Journey of Teaching Lifelines #2
Chapter 2: Bold, Italics, and Strike
I said, ‘Kiran! You better find a way out.’
Francis — “It’s not that hard to find a way out, man. Look! The door is behind you.” and he snickered.
Kiran — “Francis! It’s not funny.”
Me — ‘You know if you ever played a fancy dress competition about you, you’d come last.’
Francis side-eyed, “Ray! That’s ridiculous. I’d never let anyone dress up like me.” A brief moment later he realized what he said.
Kiran — “Yeah, one is too much! Ray! Talk to your kids. Lemme check about the summer classes for them.”
At the Faculty Lounge
As I entered the faculty lounge looking at the letter that my students got, and there stood my beloved friend, an Odinson for a Thor, a Venkat Prabhu for a Premji, and uh.. you get what I am saying.
‘Hey there, Avi!’
Avanthika — “Oh, look who it is! Rant-master General. What’re you here to rant about today?”
Smiled and asked, ‘Do you know anything about these counseled out letters?’
Avanthika — “The Not-our-Problem-Anymore letters? Look, Ray. Let me tell you something. When I was back in that high school working as a teacher for the 10th grade, it always bummed me out when I realized I was the only person in the class who took an effort. If it wasn’t for that one boy named David who was always the one standing up for his friends, no matter how badly he was hated by some, I never gave up. Find your David. In fact, your class is full of people like him.”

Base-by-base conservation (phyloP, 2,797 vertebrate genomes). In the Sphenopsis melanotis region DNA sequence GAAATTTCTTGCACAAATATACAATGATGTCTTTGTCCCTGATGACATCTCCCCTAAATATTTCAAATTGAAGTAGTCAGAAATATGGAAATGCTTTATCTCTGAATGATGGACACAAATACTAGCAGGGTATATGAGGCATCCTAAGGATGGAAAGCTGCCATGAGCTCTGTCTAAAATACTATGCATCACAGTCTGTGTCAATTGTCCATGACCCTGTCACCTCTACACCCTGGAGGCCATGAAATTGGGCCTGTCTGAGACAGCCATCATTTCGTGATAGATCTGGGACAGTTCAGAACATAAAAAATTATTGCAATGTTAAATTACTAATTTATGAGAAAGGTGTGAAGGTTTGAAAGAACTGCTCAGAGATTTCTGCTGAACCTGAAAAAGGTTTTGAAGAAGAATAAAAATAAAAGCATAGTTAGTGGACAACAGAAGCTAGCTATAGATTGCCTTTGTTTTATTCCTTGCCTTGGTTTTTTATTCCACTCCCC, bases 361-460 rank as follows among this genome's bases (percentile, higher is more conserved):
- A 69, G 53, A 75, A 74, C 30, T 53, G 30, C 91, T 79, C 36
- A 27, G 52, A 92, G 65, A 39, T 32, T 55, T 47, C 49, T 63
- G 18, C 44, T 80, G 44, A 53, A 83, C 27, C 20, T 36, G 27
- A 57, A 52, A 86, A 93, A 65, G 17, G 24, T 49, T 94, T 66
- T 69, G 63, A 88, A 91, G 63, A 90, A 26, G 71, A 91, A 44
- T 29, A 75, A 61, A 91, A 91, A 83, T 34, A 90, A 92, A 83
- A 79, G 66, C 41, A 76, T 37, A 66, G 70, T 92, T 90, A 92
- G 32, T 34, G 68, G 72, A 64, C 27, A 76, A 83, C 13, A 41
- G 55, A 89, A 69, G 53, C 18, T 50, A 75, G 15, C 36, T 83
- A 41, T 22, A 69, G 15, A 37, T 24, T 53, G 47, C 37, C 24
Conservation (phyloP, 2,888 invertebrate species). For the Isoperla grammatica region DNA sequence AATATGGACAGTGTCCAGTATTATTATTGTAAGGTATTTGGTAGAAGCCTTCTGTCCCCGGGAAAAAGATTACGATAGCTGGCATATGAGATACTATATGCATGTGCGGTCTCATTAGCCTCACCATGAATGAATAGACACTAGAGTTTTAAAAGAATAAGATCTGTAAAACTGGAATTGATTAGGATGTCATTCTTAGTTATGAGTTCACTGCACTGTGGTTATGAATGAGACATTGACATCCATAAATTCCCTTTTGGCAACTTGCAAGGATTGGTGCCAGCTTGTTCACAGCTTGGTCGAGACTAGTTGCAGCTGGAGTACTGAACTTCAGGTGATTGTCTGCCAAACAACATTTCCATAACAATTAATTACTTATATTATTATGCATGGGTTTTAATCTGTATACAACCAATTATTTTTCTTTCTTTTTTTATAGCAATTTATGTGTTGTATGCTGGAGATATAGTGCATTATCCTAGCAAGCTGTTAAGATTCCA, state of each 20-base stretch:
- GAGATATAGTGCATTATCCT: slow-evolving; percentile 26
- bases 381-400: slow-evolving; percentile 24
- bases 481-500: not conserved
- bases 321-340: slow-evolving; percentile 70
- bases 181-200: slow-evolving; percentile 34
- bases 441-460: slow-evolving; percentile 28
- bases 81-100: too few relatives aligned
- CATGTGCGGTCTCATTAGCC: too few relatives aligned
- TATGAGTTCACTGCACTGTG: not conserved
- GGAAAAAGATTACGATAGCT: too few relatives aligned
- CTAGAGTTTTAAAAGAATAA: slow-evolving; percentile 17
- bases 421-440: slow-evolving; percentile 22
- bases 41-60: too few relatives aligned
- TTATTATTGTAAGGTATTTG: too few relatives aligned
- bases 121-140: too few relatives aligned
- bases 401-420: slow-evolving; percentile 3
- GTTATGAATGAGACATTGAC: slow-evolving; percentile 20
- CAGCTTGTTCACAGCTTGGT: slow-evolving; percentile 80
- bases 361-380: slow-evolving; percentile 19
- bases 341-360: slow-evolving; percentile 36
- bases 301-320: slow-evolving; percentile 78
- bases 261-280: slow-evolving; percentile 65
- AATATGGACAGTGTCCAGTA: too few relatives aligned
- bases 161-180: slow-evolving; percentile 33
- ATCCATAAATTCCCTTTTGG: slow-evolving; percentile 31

Gave her a fist bump, ‘I am old enough to help my kids choose what they wanna be in life. There are still times when I need this from you.’
Avanthika — “Now that stands! Buy me a beer this evening.”
Me — ‘Ah! Asks the person who’s been sober forever.’
Lunchtime was almost over and I was walking back to my class to see Meena reading, standing near the class entrance.
‘Hey, Meena! Pump the brakes. Classes don’t start until next month. What you readin’?
She gave a paper to me and said, “Yeah, the obituary column.”
I got furious about Meena receiving the dismissal letter from Francis and it was all because she had been missing out on her afternoon classes during 11th-grade revisions because she has to take care of her very ailing brother.
Me — “This is beyond limits. Imma find someone to fix it.”
Abhirami looked into her laptop sitting at the front desk across my table and said, “Mr. Rahamat! I can’t find any central database. It’s not really hard to look for such data in our server. But believe me, if I can’t access the list, I can’t change it. Gosh! I need to change it. My credentials are being kicked out once in a while.”
Me — ‘Wait a minute! Back up. Kicked out and need to change. That’s not your language in the limited vocabulary you’ve got. Did you get the letter too? But why?’
Abhirami — “For doing such kinda stuff.”
Avanthika entered the class, “Ray! Can I use this room to discuss with our union board?”
I asked Abhirami to leave home and promised her that I will figure this out.
A few minutes later, Avanthika pulled up a chair and sat. Lied her head down on my table.
Me — ‘Hmm! You know how pets behave like their humans. Life has come in a circle. You sound exactly like your dog when he was angry.’